(Note, however, that with The Three-Body Problem, Chinese sources have said the countries are implicitly labelled in the novel, it's just that when they went to production, they censored it. This leads me on to another issue - when the novel was written, the censorship level was quite a bit different. With the current regime, censorship has skyrocketed, so anything pre-2011 is likely to have 'less' censorship (beyond the usual), and post-2012 is likely to be very heavily censored)

Also, part of the issue of whether to censor is the background or source of the story: Generally, if it is factual - and is not state sensitive - you would get the country name; but if the source story is fiction, then any names/places have to also be fictional.

(Aside from state sensitivity, there is also a cultural aspect, US citizens might not think much of a story having Washington D.C. nuked, but to have Beijing named as being nuked is a major insult, so it becomes 'City B' in 'Country Z' that got zapped)


Random examples:


(From Novel Updates Forum - Why do chinese novels make up other names for certain countries?, a forum for novels being translated):

Post #21

[...], in a lot of modern day novels, any mentions of major people/places are censored. There's multiple ways for an author to censor. They can shorten the city name or literally call it J Province.

For example: 苏城. It's the Chinese name for Sioux City but it's also Suzhou censored. Would you translate it as Suzhou, leave it as Sucheng? It'll be weird to use Su City. Therefore, I have it as S City. Abbrievated censoring is common in these type of novels. [...]

Post #44

The letters are generally based on the Chinese pronunciations of the country, not the way it's spelled in English. And then there are still tons of exceptions because of the use of nicknames and the like. Generally it's easier to decipher by how the author describes the country rather than going by the letter used.

Post #7

[...] it's because the writer is trying to avoid getting censored. This applies to China as well, and authors will often avoid mentioning the name of the city or province or even country even when all the readers know what's being referred to. Generally it's a nonissue to name different countries but they're just acting on the safe side. [...]

Country example:

  • 'United States' (Chinese) '美国' (pinyin) 'mei3 guo2' - becomes 'country M'

And from Reddit - What is Country T?

Dry_Artichoke5189's comment:

As a chinese,i'd like to say it's normal in chinese literature works nowadays.

True country name is forbidden to exist in novels or tv series.

If the novel is published today,you definitely will not find true country name.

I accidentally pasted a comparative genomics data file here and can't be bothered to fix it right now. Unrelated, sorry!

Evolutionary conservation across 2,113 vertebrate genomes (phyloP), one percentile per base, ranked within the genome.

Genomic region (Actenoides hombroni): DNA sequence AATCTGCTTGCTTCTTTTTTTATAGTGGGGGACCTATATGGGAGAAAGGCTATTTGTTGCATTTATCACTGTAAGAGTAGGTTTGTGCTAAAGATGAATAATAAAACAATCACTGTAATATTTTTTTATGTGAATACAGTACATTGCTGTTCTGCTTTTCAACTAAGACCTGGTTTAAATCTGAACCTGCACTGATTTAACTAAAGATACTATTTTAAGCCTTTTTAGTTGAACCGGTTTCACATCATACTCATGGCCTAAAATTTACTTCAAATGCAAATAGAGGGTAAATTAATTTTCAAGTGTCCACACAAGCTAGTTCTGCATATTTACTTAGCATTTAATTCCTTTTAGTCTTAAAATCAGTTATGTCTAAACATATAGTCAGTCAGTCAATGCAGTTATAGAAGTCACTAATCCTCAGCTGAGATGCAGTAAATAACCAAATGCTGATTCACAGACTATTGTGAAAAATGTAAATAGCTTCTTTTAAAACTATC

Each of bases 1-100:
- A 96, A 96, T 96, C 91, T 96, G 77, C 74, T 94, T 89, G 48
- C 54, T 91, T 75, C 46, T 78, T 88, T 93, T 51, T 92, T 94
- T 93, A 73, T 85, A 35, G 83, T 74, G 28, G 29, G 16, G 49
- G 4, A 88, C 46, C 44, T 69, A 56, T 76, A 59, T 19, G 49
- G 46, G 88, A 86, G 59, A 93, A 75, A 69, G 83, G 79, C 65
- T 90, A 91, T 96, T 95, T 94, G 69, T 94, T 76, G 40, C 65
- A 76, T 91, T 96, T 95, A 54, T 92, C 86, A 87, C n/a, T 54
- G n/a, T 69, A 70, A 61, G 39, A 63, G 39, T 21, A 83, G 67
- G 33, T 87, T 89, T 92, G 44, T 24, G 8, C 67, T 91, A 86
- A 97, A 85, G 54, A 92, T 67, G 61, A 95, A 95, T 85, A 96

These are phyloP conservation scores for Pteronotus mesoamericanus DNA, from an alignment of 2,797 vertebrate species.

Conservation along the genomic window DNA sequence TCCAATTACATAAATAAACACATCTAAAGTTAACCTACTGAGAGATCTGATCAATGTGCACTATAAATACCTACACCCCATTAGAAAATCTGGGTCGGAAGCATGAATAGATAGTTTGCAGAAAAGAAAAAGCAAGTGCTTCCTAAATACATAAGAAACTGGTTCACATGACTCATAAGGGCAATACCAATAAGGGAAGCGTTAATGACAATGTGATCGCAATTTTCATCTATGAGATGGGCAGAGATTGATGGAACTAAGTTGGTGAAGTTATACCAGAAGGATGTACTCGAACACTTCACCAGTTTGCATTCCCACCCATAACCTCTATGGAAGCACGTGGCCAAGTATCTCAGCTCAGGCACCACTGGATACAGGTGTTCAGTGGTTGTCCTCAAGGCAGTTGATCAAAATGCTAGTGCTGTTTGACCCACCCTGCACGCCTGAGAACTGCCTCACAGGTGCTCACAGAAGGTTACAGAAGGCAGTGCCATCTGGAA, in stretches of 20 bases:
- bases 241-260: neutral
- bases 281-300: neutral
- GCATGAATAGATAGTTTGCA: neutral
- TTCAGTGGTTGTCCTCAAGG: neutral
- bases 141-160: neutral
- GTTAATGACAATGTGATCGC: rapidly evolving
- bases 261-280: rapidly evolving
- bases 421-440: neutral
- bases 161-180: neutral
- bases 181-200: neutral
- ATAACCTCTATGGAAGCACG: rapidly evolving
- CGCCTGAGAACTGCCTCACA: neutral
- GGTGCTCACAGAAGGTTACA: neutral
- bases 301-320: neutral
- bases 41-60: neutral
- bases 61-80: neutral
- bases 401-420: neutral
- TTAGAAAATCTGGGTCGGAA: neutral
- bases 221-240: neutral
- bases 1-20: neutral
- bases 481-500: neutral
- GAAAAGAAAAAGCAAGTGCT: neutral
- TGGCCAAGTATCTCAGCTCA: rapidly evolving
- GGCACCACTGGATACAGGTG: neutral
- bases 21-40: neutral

-dontlookatme's comment

China's film and television industry has some rules and regulations, they can not refer to existing regime's name. Even in some patriotic films and based on true story, for example, Operation Mekong, where Thailand was associated in this incident, they were also censored as "Country T". For historical dramas, if the story is fictional not real history, the characters' names must also be fictional, for example, the drama "The Longest Day in Chang'an", which is a fictional history drama based on Tang dynasty inspired by the video game Assasin's Creed, the characters inside truly existed in history but it is not allowed to use their real name, avoiding confusion with historical facts.

(Emphasis added)


More:

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    Very interesting - and actually, very englightening in that the abbreviations actually have a meaning rather than being randomly assigned, as I had assumed. It appears to mean that shows like German tv series Tatort or a whole sub-genre of "regional" fictional novels, whose main appeal is that they play in actual places that readers know and relate to, would be unthinkable in China. I'm going to wait a bit before accepting this answer in case some more answers turn up, but +1 for now, this is very insightful. Commented Oct 8, 2023 at 22:09
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    To add for the rest of the letters: M => měiguó (USA); E => éluósī (Russia); Y => yīngguó (UK); F => fǎguó (France); D => déguó (Germany); R => rìběn (Japan).
    – Schism
    Commented Oct 9, 2023 at 7:23
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    You quote a Reddit comment: China's film and television industry has some rules and regulations, they can not refer to existing regime's name. I somewhat doubt that there are any such written rules and regulations. More likely this is just one of an unlimited number of unwritten rules (as is part of the playbook of an authoritarian regime to keep everyone fearful and constantly on their toes).
    – user101687
    Commented Oct 10, 2023 at 1:37
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    @user103496: "I somewhat doubt that there are any such written rules and regulations." - Chinese bureaucracy is not reluctant to write down legal proclamations. You're right that their effective scope may often be unclear, which has the effect of encouraging further self-censorship etc., but my impression is that there often still is an actual, written rule at the core, and something like "do not spread, or appear to be spreading, statements that may mislead the public about historical facts" seems to me like just the kind of rule that can serve as a basis for fear of citing actual toponyms. Commented Oct 10, 2023 at 4:36
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    @O.R.Mapper: Sure I don't disagree with you. I was just casting doubt on the suggestion that there might be some written rule somewhere saying "they can not refer to existing regime's name".
    – user101687
    Commented Oct 10, 2023 at 4:38